Subject: Re: Politeness and language growth
From: Erik Naggum <>
Date: 1999/01/08
Newsgroups: comp.lang.lisp
Message-ID: <>

* Andi Kleen <>
| This happens when an connection attempt arrives, but it gets removed
| again before the program accepts it - this happens e.g. when an ICMP
| packet arrives exactly in the right window.

  this doesn't make sense as you explain it.  could you be more specific?
  (assume that I know all the protocol specs by heart, actually helped
  write the Internet Host Requirements RFCs, and sometimes do network
  debugging for a living.)  I don't see how you are supposed to be able to
  "remove" a connection attempt (by which I assume you mean a TCP SYN) and
  presumably _before_ the SYN ACK can see a RST from the other end.  which
  type of ICMP packet do you mean could interfere here?

| if an application cannot accept any blocking it is supposed to set the
| listening socket to non blocking mode first, then the accept'ed sockets
| will be non blocking too and return EAGAIN when the connection
| disappeared.  The application has to handle this inherent race by
| retrying.

  this scenario seems extremely unlikely to cause blocking calls.  yet it
  happens.  with both TCP logs and ICMP logs on the system in question,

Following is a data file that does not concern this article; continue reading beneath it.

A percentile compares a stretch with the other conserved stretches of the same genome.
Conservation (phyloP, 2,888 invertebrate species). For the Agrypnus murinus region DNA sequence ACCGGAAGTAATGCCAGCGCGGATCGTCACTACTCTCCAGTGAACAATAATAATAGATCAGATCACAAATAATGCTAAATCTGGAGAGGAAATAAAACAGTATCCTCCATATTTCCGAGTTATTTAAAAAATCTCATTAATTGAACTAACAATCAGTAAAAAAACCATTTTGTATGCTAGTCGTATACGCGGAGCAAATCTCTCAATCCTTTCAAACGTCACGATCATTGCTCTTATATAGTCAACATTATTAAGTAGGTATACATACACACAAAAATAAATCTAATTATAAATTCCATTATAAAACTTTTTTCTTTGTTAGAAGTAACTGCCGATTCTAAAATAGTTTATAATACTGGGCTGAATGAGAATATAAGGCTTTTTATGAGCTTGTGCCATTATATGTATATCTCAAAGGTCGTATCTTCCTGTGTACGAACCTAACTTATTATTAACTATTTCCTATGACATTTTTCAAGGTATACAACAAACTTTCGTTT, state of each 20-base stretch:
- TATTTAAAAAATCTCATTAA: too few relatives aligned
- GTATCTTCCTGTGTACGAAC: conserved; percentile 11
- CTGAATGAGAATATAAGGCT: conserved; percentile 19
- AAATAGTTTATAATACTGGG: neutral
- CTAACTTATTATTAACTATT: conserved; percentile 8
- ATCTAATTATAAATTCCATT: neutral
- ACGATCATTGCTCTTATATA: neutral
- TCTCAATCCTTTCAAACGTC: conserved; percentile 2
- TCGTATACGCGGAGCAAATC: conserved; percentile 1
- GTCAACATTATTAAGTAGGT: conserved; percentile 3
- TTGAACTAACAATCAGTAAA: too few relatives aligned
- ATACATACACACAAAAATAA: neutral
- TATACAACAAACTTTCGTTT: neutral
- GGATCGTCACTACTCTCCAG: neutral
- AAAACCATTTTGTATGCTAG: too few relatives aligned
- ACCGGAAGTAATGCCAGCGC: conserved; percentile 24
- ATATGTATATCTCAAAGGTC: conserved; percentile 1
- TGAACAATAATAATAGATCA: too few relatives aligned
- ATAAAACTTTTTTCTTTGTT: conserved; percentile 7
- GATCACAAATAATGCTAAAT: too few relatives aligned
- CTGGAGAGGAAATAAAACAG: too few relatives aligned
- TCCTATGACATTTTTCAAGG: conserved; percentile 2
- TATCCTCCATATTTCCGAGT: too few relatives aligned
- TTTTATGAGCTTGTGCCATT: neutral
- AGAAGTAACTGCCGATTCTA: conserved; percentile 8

select returns an apparently random fd from either the input or output
  set without evidence of activity.  in the test case where this has
  happened to me, the machine does _nothing_ apart from waiting for
  connections on 64 sockets, input on 64 sockets, and output on 64 sockets.
  there is _no_ activity that should trigger and make select return, yet it
  does, and there is, invariably, nothing there.  the network only has the
  usual background noises, to which it does not seem to relate in any way.

| In what other situations do you think does select "lie" too?

  it has lied to me about write not blocking on sockets.  just today, I had
  to shut down the whole application and restart it because we couldn't
  wait for my finding the bug during production hours.  uptime requirements
  are extremely tight.  we were down for 3 minutes, and during that time,
  all of nine people had been yanked out of whatever concentration the have
  left and asked to participate in fixing the problem.

  the problem is actually two-fold: select is used a number of fds, but
  when a false positive is returned, due to system internals, it keeps
  retrying on only the one that failed for a while before giving up on it,
  and returning to normal operation.  sometimes, it doesn't give up.  I
  have looked over the Allegro CL code and I can find no fault with it.

  I have coded around this by asking select if he lied about the return
  value, and if it doesn't confirm the return value, I ignore it and retry.
  (I have replaced the functions FILESYS-WRITE-BYTES and -STRING, and
  FILESYS-READ-BYTES and -BUFFER.)  I have found _nothing_ to support any
  theory of external influences of any kind, although I'm sure there's
  _something_, like a clock ticking or some other apparently-innocuous
  element.  I wish I understood what's going on, but I have stopped my
  research at select, and have coded around select, and that appears to
  remove the problem, for whatever reason.  if and when I have more time,
  I'd like to dig even deeper, but this has already cost us some delays and
  I have some catching up and some code cleanup to do.